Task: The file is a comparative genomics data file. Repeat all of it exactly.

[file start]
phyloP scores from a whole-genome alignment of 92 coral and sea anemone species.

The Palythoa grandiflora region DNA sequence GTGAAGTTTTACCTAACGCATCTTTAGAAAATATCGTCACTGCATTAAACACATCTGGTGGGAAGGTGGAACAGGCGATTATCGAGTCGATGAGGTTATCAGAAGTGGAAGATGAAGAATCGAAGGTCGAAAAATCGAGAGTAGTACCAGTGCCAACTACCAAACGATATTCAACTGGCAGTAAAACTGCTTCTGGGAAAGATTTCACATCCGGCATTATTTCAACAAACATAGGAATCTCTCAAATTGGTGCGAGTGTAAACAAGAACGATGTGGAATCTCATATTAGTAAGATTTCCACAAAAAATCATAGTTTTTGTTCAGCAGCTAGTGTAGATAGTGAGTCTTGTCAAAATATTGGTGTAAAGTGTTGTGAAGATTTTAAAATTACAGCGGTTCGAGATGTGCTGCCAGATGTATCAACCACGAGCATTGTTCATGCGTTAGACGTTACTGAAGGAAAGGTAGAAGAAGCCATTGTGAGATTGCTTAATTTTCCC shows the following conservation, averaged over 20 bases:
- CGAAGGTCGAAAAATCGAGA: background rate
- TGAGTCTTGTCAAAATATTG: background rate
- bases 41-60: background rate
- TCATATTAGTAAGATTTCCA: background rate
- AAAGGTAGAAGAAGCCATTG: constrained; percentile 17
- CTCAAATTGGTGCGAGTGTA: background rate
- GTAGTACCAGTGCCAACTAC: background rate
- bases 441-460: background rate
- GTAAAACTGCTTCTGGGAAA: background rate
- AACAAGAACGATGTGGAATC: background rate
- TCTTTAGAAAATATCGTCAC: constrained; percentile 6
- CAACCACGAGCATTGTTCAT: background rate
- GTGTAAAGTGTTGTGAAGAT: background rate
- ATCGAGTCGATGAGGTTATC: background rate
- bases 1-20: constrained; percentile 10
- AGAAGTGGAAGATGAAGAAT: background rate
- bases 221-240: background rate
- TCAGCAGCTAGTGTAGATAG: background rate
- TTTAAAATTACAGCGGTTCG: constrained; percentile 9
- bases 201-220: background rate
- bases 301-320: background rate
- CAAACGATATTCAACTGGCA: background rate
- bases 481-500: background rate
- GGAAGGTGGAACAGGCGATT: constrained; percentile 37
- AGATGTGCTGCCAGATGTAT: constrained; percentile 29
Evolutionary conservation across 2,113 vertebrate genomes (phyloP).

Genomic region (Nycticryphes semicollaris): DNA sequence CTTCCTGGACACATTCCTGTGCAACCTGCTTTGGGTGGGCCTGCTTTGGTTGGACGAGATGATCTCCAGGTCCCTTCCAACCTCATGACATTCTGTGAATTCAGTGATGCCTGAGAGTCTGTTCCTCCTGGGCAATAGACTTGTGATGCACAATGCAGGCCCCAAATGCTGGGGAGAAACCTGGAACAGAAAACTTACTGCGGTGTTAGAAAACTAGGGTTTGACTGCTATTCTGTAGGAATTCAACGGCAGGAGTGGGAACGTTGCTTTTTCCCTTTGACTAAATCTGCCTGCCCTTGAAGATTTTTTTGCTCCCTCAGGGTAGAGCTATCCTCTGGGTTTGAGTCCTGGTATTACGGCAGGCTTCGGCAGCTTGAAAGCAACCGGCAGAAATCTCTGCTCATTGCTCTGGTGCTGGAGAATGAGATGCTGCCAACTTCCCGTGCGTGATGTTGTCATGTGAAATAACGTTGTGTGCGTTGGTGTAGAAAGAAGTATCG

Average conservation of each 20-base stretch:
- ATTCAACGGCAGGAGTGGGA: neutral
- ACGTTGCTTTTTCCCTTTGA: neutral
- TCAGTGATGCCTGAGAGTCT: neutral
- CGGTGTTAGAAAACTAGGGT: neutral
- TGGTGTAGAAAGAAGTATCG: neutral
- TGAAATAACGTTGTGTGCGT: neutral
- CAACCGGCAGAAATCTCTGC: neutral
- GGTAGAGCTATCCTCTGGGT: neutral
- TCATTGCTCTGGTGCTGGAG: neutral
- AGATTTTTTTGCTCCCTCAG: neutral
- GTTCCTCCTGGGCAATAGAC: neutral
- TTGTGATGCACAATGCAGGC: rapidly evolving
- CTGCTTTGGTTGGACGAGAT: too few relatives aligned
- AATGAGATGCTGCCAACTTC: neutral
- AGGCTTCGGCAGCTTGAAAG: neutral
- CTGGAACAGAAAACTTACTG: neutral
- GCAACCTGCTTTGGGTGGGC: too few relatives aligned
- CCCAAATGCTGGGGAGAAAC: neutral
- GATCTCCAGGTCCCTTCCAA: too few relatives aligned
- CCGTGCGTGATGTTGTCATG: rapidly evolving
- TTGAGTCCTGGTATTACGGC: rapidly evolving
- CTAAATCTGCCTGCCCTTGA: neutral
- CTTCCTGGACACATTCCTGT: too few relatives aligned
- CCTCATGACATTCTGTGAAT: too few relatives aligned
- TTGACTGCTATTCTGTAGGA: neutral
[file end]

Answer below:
phyloP scores from a whole-genome alignment of 92 coral and sea anemone species.

The Palythoa grandiflora region DNA sequence GTGAAGTTTTACCTAACGCATCTTTAGAAAATATCGTCACTGCATTAAACACATCTGGTGGGAAGGTGGAACAGGCGATTATCGAGTCGATGAGGTTATCAGAAGTGGAAGATGAAGAATCGAAGGTCGAAAAATCGAGAGTAGTACCAGTGCCAACTACCAAACGATATTCAACTGGCAGTAAAACTGCTTCTGGGAAAGATTTCACATCCGGCATTATTTCAACAAACATAGGAATCTCTCAAATTGGTGCGAGTGTAAACAAGAACGATGTGGAATCTCATATTAGTAAGATTTCCACAAAAAATCATAGTTTTTGTTCAGCAGCTAGTGTAGATAGTGAGTCTTGTCAAAATATTGGTGTAAAGTGTTGTGAAGATTTTAAAATTACAGCGGTTCGAGATGTGCTGCCAGATGTATCAACCACGAGCATTGTTCATGCGTTAGACGTTACTGAAGGAAAGGTAGAAGAAGCCATTGTGAGATTGCTTAATTTTCCC shows the following conservation, averaged over 20 bases:
- CGAAGGTCGAAAAATCGAGA: background rate
- TGAGTCTTGTCAAAATATTG: background rate
- bases 41-60: background rate
- TCATATTAGTAAGATTTCCA: background rate
- AAAGGTAGAAGAAGCCATTG: constrained; percentile 17
- CTCAAATTGGTGCGAGTGTA: background rate
- GTAGTACCAGTGCCAACTAC: background rate
- bases 441-460: background rate
- GTAAAACTGCTTCTGGGAAA: background rate
- AACAAGAACGATGTGGAATC: background rate
- TCTTTAGAAAATATCGTCAC: constrained; percentile 6
- CAACCACGAGCATTGTTCAT: background rate
- GTGTAAAGTGTTGTGAAGAT: background rate
- ATCGAGTCGATGAGGTTATC: background rate
- bases 1-20: constrained; percentile 10
- AGAAGTGGAAGATGAAGAAT: background rate
- bases 221-240: background rate
- TCAGCAGCTAGTGTAGATAG: background rate
- TTTAAAATTACAGCGGTTCG: constrained; percentile 9
- bases 201-220: background rate
- bases 301-320: background rate
- CAAACGATATTCAACTGGCA: background rate
- bases 481-500: background rate
- GGAAGGTGGAACAGGCGATT: constrained; percentile 37
- AGATGTGCTGCCAGATGTAT: constrained; percentile 29
Evolutionary conservation across 2,113 vertebrate genomes (phyloP).

Genomic region (Nycticryphes semicollaris): DNA sequence CTTCCTGGACACATTCCTGTGCAACCTGCTTTGGGTGGGCCTGCTTTGGTTGGACGAGATGATCTCCAGGTCCCTTCCAACCTCATGACATTCTGTGAATTCAGTGATGCCTGAGAGTCTGTTCCTCCTGGGCAATAGACTTGTGATGCACAATGCAGGCCCCAAATGCTGGGGAGAAACCTGGAACAGAAAACTTACTGCGGTGTTAGAAAACTAGGGTTTGACTGCTATTCTGTAGGAATTCAACGGCAGGAGTGGGAACGTTGCTTTTTCCCTTTGACTAAATCTGCCTGCCCTTGAAGATTTTTTTGCTCCCTCAGGGTAGAGCTATCCTCTGGGTTTGAGTCCTGGTATTACGGCAGGCTTCGGCAGCTTGAAAGCAACCGGCAGAAATCTCTGCTCATTGCTCTGGTGCTGGAGAATGAGATGCTGCCAACTTCCCGTGCGTGATGTTGTCATGTGAAATAACGTTGTGTGCGTTGGTGTAGAAAGAAGTATCG

Average conservation of each 20-base stretch:
- ATTCAACGGCAGGAGTGGGA: neutral
- ACGTTGCTTTTTCCCTTTGA: neutral
- TCAGTGATGCCTGAGAGTCT: neutral
- CGGTGTTAGAAAACTAGGGT: neutral
- TGGTGTAGAAAGAAGTATCG: neutral
- TGAAATAACGTTGTGTGCGT: neutral
- CAACCGGCAGAAATCTCTGC: neutral
- GGTAGAGCTATCCTCTGGGT: neutral
- TCATTGCTCTGGTGCTGGAG: neutral
- AGATTTTTTTGCTCCCTCAG: neutral
- GTTCCTCCTGGGCAATAGAC: neutral
- TTGTGATGCACAATGCAGGC: rapidly evolving
- CTGCTTTGGTTGGACGAGAT: too few relatives aligned
- AATGAGATGCTGCCAACTTC: neutral
- AGGCTTCGGCAGCTTGAAAG: neutral
- CTGGAACAGAAAACTTACTG: neutral
- GCAACCTGCTTTGGGTGGGC: too few relatives aligned
- CCCAAATGCTGGGGAGAAAC: neutral
- GATCTCCAGGTCCCTTCCAA: too few relatives aligned
- CCGTGCGTGATGTTGTCATG: rapidly evolving
- TTGAGTCCTGGTATTACGGC: rapidly evolving
- CTAAATCTGCCTGCCCTTGA: neutral
- CTTCCTGGACACATTCCTGT: too few relatives aligned
- CCTCATGACATTCTGTGAAT: too few relatives aligned
- TTGACTGCTATTCTGTAGGA: neutral